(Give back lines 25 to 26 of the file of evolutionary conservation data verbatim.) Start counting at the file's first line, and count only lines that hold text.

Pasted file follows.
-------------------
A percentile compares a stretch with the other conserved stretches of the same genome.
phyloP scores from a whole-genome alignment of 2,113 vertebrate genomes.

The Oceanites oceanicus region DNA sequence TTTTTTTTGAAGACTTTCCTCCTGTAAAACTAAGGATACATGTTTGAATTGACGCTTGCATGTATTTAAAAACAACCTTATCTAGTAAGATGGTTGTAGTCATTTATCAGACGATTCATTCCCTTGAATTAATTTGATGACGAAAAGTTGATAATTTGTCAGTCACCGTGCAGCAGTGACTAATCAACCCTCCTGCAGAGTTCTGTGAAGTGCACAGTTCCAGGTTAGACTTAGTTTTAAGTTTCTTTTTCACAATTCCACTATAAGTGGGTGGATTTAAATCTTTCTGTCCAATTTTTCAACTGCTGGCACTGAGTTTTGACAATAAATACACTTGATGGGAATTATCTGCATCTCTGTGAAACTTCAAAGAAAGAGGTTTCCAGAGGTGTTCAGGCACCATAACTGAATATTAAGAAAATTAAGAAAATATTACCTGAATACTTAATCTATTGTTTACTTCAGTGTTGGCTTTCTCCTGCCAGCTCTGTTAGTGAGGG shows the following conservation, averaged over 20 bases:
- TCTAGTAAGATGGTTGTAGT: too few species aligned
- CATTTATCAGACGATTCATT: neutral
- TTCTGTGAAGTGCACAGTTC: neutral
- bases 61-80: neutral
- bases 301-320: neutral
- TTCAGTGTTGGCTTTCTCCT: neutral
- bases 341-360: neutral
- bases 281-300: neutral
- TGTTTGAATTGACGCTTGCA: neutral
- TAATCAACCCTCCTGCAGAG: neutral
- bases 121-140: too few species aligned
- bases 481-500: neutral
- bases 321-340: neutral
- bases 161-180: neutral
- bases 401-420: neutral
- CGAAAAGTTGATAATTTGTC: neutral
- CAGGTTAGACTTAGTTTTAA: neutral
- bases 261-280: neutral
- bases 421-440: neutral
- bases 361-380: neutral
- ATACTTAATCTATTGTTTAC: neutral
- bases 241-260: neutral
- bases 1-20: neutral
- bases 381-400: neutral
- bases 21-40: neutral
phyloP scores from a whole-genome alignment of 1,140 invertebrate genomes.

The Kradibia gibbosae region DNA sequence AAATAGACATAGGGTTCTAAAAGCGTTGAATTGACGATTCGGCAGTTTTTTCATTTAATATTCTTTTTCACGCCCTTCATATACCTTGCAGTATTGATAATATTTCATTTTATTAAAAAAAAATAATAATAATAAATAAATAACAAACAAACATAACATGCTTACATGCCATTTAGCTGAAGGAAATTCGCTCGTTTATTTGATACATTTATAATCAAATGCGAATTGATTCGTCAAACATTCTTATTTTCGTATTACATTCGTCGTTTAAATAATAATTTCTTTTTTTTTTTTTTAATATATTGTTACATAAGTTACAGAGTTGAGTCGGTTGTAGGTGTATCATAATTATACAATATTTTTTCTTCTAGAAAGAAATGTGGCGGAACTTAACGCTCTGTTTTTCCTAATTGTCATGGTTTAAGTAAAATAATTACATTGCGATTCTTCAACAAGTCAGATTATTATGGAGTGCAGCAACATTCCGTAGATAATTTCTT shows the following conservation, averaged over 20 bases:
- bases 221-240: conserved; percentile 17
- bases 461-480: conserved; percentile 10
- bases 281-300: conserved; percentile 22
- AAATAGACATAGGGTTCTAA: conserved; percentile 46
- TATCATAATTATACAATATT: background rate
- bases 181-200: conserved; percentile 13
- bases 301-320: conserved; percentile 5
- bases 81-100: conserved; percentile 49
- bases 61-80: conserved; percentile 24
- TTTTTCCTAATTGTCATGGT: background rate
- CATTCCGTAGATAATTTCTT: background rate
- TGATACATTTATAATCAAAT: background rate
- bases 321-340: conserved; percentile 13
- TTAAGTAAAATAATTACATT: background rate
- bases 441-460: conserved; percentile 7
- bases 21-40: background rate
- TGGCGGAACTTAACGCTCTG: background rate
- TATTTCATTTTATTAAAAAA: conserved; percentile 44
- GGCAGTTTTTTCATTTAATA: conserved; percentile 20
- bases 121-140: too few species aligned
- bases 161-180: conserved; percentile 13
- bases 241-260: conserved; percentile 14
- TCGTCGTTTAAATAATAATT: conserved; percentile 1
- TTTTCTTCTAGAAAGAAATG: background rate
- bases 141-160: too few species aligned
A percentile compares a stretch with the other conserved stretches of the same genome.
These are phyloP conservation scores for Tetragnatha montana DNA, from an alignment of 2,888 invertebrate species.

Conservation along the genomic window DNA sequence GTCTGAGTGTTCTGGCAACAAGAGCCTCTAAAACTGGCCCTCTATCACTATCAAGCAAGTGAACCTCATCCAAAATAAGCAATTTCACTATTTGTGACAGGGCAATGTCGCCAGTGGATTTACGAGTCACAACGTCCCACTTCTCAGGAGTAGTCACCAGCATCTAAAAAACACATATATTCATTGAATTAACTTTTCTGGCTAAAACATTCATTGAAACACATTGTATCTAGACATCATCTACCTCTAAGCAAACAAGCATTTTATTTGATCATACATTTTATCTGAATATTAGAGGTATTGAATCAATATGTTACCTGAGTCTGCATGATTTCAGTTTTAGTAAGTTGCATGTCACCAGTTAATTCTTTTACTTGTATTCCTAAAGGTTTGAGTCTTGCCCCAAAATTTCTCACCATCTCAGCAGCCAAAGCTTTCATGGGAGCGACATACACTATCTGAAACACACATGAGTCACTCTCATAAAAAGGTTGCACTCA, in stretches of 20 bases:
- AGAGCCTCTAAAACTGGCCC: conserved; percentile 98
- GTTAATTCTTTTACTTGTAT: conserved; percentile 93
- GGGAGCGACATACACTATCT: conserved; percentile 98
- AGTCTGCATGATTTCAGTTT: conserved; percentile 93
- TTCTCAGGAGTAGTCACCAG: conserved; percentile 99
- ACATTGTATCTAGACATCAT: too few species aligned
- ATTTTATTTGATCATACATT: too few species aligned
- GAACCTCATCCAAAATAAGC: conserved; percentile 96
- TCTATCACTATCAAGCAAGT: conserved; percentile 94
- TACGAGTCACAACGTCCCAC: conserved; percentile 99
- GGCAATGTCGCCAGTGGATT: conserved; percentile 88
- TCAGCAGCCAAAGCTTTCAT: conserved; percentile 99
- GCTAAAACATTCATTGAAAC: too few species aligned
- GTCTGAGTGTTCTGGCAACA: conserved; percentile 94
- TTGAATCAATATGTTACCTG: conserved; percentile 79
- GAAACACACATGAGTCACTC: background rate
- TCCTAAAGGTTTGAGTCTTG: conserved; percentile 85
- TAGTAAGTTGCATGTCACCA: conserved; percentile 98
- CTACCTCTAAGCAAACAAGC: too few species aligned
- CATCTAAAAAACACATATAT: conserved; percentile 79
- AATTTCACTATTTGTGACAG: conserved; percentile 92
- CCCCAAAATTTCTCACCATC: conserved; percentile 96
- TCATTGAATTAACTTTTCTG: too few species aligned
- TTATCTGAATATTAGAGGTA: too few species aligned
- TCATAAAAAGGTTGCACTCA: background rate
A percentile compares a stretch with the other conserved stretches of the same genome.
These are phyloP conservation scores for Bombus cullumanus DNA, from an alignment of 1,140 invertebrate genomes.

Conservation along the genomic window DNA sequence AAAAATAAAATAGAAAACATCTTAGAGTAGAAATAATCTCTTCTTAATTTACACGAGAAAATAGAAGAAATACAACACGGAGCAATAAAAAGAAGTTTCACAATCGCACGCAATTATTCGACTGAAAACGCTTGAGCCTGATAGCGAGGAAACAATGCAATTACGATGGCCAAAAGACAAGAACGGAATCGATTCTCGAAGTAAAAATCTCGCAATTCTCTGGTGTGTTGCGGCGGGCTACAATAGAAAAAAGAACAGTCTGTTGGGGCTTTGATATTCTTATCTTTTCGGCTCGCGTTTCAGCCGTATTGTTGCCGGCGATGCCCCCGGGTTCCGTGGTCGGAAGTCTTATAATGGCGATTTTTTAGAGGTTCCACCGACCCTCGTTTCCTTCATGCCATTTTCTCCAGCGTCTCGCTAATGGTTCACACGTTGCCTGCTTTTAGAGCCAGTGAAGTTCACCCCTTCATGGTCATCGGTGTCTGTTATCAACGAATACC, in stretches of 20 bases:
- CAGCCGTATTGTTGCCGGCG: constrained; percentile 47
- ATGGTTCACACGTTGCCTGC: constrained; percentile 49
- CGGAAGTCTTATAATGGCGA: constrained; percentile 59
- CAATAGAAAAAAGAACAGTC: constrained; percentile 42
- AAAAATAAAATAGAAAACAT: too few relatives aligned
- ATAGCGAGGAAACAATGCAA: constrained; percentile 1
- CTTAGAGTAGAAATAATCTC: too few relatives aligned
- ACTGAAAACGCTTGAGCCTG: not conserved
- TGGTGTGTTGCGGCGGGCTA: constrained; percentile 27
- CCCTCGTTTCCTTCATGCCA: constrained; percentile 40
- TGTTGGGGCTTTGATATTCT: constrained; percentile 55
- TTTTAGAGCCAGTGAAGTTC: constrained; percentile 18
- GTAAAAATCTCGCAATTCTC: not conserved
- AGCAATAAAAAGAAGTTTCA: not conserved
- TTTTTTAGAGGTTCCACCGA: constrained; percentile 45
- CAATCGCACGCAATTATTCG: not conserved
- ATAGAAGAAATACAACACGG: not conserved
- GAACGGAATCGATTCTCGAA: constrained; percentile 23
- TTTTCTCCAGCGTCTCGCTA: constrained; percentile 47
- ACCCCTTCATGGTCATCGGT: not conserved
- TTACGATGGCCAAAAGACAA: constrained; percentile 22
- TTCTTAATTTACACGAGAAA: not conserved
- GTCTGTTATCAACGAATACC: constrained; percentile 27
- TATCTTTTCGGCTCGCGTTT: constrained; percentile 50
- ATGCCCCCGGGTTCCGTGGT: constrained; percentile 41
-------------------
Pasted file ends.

- bases 241-260: neutral
- bases 1-20: neutral